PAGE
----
The greater fool theory is the belief that one can make money by speculating on future prices, because there will always be a “greater fool” who will be willing to pay more than what you paid, even if you paid too much.
It relies on the assumption that someone else will be left holding the bag when the price gets too high and the bubble bursts. Speculation based on a belief in the greater fool theory is a great way to make a lot of money, as long as the greater fool doesn’t turn out to be you.
According to the theory, any price, no matter how high, can be justified by a rational buyer under the belief that another party – an irrational buyer – is willing to pay an even higher price.
Those who subscribe to the greater fool theory will often make questionable investments not because they believe that the current price is attractive, but rather because they believe that they will be able to sell to someone else at an even higher price.
Well it seems that the Group CEO of Oando Plc Jubril Adewale Tinubu has just acknowledged being a bag holder or greater fool as he has just acknowledged buying at the top in his latest letter to the Nigerian Stock Exchange (NSE).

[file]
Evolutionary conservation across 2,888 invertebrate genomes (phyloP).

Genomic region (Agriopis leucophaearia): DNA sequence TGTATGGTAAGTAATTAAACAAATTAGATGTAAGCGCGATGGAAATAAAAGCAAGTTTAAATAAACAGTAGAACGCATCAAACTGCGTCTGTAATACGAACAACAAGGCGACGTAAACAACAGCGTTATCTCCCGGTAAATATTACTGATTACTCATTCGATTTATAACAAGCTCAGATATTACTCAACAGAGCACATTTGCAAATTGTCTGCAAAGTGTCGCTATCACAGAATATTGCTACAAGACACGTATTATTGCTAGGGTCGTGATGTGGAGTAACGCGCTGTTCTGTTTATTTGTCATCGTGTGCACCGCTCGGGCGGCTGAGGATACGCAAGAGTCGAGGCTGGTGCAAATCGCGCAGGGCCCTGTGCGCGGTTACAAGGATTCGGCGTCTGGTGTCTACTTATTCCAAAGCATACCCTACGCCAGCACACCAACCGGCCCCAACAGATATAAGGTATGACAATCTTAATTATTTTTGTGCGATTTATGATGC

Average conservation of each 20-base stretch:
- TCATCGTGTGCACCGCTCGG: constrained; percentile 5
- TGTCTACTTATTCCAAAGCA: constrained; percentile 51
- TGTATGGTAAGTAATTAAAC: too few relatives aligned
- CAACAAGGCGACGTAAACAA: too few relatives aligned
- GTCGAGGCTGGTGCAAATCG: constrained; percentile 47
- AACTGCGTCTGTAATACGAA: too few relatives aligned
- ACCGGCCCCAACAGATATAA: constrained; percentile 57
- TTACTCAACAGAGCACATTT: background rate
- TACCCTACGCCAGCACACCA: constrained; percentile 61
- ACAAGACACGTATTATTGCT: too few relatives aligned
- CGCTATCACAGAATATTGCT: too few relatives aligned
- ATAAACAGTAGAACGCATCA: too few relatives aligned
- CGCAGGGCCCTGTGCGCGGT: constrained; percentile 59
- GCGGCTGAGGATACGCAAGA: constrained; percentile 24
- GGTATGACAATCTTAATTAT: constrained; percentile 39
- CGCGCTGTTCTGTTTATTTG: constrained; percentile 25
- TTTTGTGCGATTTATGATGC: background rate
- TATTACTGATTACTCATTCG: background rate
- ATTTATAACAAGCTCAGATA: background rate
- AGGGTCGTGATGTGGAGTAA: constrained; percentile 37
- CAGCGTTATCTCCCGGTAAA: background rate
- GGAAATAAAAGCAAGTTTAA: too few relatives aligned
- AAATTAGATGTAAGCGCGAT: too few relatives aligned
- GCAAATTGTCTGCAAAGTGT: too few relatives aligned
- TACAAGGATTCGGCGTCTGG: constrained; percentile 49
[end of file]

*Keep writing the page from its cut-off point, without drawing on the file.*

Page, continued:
According to Tinubu: “With global upstream players forced to record significant reductions in the fair value of their asset portfolios in the last 10 months we are no exception. This led to us accepting non-cash impairments and currency devaluation charges totalling N185.3 bn.”
Out of the total impairments the upstream business (where Oando recently paid up to $1.5 billion for Conoco Phillips assets), had impairments of N130.2 billion.
For example on OML 90 which had impairment charges of N10.2 billion, the letter states:
“Recognition of an impairment loss on the OML 90 due to the declining oil prices and significant downward reserve revision as hydrocarbons were not found in commercial quantity given the prevailing market environment.”
This should be cold comfort for Oando’s equity investors who have seen shares fall 60 percent this year.
If there is surely a time for a Bill Ackman or Carl Icahn type (activist investor) figures to emerge in Nigeria, it is now.
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